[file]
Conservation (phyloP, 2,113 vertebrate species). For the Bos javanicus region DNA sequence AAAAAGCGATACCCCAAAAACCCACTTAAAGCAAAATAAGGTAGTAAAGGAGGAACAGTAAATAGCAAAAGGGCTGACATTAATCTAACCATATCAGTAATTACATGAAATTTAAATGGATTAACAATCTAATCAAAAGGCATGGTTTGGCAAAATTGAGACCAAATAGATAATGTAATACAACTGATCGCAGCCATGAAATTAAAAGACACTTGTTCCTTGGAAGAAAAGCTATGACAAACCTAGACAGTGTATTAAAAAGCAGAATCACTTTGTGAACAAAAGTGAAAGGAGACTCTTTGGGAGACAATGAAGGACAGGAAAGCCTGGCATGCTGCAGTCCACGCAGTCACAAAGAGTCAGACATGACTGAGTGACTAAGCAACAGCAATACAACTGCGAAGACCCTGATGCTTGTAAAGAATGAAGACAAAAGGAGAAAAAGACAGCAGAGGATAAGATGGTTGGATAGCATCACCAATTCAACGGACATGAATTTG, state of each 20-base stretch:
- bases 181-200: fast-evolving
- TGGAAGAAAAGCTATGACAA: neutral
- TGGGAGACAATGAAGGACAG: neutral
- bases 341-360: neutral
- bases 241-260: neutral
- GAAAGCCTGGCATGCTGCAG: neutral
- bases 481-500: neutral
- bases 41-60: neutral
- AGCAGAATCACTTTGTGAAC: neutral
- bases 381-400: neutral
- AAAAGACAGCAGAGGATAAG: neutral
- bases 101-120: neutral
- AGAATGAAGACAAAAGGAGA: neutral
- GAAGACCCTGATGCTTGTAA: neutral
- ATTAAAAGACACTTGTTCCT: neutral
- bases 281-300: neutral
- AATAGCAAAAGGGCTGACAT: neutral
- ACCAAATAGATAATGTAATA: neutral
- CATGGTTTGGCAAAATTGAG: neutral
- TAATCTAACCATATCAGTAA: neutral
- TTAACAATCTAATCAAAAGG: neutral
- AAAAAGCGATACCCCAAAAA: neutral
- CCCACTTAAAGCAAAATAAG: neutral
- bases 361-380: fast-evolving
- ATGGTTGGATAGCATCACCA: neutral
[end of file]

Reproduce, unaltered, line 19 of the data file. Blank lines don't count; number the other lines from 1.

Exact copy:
- ACCAAATAGATAATGTAATA: neutral